"The scandal of denominationalism (which is neither inherent in the concept, nor necessary in practice) is the creation of barriers to fellowship with those who do not belong to that denomination, based on the traditions of men. The denomination exists to foster the Christian fellowship of member churches, not to create barriers to fellowship with other churches!"

"Once the distinctives of your denomination become part of your religion, your denomination has become a sect. Once the distinctives (of dress, liturgy, polity, or other practice) become hindrances to relating to believers who do not share these distinctives, then the distinctives must be challenged."

"There may be circumstances where change is not possible or desirable. But we ought not to be among those who resist changes because of denominational identity. Uniformity of distinctive practices between churches of a denomination is of no spiritual value. It establishes a false unity, which all too easily substitutes for the unity of the Spirit, and has often done so. It is Babylonian unity."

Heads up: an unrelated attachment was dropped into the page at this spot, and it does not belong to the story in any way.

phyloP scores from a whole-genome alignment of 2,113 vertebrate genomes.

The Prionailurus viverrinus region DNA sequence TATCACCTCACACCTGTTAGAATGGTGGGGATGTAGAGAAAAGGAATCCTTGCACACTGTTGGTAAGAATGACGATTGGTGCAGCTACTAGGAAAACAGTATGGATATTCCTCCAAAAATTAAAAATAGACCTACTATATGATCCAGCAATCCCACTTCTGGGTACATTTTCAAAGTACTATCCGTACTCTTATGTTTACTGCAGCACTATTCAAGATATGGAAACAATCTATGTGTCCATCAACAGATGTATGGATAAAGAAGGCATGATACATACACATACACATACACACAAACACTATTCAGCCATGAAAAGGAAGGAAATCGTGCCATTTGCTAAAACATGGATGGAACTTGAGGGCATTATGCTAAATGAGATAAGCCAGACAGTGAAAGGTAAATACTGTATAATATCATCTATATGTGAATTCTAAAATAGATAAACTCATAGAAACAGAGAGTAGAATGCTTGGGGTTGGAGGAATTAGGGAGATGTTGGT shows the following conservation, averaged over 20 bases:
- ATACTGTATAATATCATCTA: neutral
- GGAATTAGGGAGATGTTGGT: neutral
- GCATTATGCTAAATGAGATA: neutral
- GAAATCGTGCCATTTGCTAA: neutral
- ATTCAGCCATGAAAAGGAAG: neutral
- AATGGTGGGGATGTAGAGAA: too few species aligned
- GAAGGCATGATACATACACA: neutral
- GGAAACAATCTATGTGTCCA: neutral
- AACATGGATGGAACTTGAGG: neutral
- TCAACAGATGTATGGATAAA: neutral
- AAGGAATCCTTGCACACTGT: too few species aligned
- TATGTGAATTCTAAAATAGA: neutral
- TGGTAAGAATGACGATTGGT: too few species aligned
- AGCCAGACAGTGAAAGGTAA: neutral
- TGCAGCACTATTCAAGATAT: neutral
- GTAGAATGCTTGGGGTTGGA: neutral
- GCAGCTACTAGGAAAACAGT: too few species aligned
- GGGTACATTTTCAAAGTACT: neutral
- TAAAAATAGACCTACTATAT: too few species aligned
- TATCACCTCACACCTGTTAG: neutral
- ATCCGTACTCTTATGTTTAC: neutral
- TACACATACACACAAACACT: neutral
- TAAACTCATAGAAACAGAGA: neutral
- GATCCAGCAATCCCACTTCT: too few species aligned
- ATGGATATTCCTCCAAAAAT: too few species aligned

"We will be more concerned for the prospering of believing churches than for the prospering of the denomination. It is in the churches and from the churches (not from the denominational ‘centre’) that we expect the gospel to grow."

"In our denominational activities we must resist the temptation to be people-pleasers. All too frequently evangelicals who get involved in the denominational structures are tempted to dissociate themselves from other evangelicals who are less committed to the denomination. That is unfaithfulness. Our unity with those who agree in the gospel is too important for that game to be played."

"Denominational unity is Babylonian unity, and typically an alternative, a rival, to the unity of the Spirit. If you are for one, you will be against the other."

"We ought to take up opportunities given by our denominational association for believing churches to relate to other faithful churches. However, it is also important that we express our unity with gospel people and churches across recognised denominational boundaries. Evangelicals working together, fellowshipping across denominational limits for the sake of gospel churches and gospel proclamation will, at some point, encounter denominational opposition."